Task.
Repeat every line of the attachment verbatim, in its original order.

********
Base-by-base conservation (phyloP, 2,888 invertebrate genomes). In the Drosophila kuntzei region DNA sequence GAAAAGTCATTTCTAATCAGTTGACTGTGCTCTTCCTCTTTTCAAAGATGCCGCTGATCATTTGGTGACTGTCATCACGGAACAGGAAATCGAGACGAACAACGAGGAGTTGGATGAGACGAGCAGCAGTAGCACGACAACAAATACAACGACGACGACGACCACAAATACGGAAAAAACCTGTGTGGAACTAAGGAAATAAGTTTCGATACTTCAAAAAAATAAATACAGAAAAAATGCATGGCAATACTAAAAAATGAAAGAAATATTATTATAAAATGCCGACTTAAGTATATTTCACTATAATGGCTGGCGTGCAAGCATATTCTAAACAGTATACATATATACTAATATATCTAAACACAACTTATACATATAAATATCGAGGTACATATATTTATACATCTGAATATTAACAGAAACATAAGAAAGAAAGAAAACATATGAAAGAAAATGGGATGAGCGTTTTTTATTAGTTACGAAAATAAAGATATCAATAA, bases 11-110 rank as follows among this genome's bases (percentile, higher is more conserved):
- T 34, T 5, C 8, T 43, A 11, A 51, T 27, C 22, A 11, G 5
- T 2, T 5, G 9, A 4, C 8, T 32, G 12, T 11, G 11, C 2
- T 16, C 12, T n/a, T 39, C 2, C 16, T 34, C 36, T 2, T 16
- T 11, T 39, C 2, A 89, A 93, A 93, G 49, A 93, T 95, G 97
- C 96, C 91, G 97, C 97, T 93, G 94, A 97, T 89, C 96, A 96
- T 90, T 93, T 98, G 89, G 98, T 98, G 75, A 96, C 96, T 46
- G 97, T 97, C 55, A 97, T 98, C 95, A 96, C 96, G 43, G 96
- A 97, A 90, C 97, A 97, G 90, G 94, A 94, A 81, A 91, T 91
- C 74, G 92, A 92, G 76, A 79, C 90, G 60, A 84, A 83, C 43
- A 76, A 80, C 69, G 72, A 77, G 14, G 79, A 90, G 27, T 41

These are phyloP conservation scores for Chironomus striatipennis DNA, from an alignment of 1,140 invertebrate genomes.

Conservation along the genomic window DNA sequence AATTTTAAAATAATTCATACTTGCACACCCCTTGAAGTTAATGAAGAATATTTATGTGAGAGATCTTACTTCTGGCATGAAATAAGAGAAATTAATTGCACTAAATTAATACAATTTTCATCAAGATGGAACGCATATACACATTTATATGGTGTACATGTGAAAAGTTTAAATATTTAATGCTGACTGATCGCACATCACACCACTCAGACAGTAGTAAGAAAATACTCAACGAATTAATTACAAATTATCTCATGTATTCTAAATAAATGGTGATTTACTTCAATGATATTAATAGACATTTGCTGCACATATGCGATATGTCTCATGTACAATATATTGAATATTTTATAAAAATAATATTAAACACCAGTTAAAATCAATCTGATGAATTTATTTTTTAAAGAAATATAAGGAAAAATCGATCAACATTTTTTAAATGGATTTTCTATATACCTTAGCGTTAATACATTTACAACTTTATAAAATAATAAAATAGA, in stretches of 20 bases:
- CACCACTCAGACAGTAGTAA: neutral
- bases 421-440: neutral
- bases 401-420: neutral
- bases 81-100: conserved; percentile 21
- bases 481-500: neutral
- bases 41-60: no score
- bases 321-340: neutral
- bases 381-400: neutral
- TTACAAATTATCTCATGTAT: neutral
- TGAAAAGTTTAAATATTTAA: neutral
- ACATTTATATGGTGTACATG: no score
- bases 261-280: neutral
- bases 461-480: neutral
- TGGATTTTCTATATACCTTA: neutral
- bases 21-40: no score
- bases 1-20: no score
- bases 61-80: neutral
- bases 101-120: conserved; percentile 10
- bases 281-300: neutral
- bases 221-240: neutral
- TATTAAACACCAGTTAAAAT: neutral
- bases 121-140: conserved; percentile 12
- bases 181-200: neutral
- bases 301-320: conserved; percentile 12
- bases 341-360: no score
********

Base-by-base conservation (phyloP, 2,888 invertebrate genomes). In the Drosophila kuntzei region DNA sequence GAAAAGTCATTTCTAATCAGTTGACTGTGCTCTTCCTCTTTTCAAAGATGCCGCTGATCATTTGGTGACTGTCATCACGGAACAGGAAATCGAGACGAACAACGAGGAGTTGGATGAGACGAGCAGCAGTAGCACGACAACAAATACAACGACGACGACGACCACAAATACGGAAAAAACCTGTGTGGAACTAAGGAAATAAGTTTCGATACTTCAAAAAAATAAATACAGAAAAAATGCATGGCAATACTAAAAAATGAAAGAAATATTATTATAAAATGCCGACTTAAGTATATTTCACTATAATGGCTGGCGTGCAAGCATATTCTAAACAGTATACATATATACTAATATATCTAAACACAACTTATACATATAAATATCGAGGTACATATATTTATACATCTGAATATTAACAGAAACATAAGAAAGAAAGAAAACATATGAAAGAAAATGGGATGAGCGTTTTTTATTAGTTACGAAAATAAAGATATCAATAA, bases 11-110 rank as follows among this genome's bases (percentile, higher is more conserved):
- T 34, T 5, C 8, T 43, A 11, A 51, T 27, C 22, A 11, G 5
- T 2, T 5, G 9, A 4, C 8, T 32, G 12, T 11, G 11, C 2
- T 16, C 12, T n/a, T 39, C 2, C 16, T 34, C 36, T 2, T 16
- T 11, T 39, C 2, A 89, A 93, A 93, G 49, A 93, T 95, G 97
- C 96, C 91, G 97, C 97, T 93, G 94, A 97, T 89, C 96, A 96
- T 90, T 93, T 98, G 89, G 98, T 98, G 75, A 96, C 96, T 46
- G 97, T 97, C 55, A 97, T 98, C 95, A 96, C 96, G 43, G 96
- A 97, A 90, C 97, A 97, G 90, G 94, A 94, A 81, A 91, T 91
- C 74, G 92, A 92, G 76, A 79, C 90, G 60, A 84, A 83, C 43
- A 76, A 80, C 69, G 72, A 77, G 14, G 79, A 90, G 27, T 41

These are phyloP conservation scores for Chironomus striatipennis DNA, from an alignment of 1,140 invertebrate genomes.

Conservation along the genomic window DNA sequence AATTTTAAAATAATTCATACTTGCACACCCCTTGAAGTTAATGAAGAATATTTATGTGAGAGATCTTACTTCTGGCATGAAATAAGAGAAATTAATTGCACTAAATTAATACAATTTTCATCAAGATGGAACGCATATACACATTTATATGGTGTACATGTGAAAAGTTTAAATATTTAATGCTGACTGATCGCACATCACACCACTCAGACAGTAGTAAGAAAATACTCAACGAATTAATTACAAATTATCTCATGTATTCTAAATAAATGGTGATTTACTTCAATGATATTAATAGACATTTGCTGCACATATGCGATATGTCTCATGTACAATATATTGAATATTTTATAAAAATAATATTAAACACCAGTTAAAATCAATCTGATGAATTTATTTTTTAAAGAAATATAAGGAAAAATCGATCAACATTTTTTAAATGGATTTTCTATATACCTTAGCGTTAATACATTTACAACTTTATAAAATAATAAAATAGA, in stretches of 20 bases:
- CACCACTCAGACAGTAGTAA: neutral
- bases 421-440: neutral
- bases 401-420: neutral
- bases 81-100: conserved; percentile 21
- bases 481-500: neutral
- bases 41-60: no score
- bases 321-340: neutral
- bases 381-400: neutral
- TTACAAATTATCTCATGTAT: neutral
- TGAAAAGTTTAAATATTTAA: neutral
- ACATTTATATGGTGTACATG: no score
- bases 261-280: neutral
- bases 461-480: neutral
- TGGATTTTCTATATACCTTA: neutral
- bases 21-40: no score
- bases 1-20: no score
- bases 61-80: neutral
- bases 101-120: conserved; percentile 10
- bases 281-300: neutral
- bases 221-240: neutral
- TATTAAACACCAGTTAAAAT: neutral
- bases 121-140: conserved; percentile 12
- bases 181-200: neutral
- bases 301-320: conserved; percentile 12
- bases 341-360: no score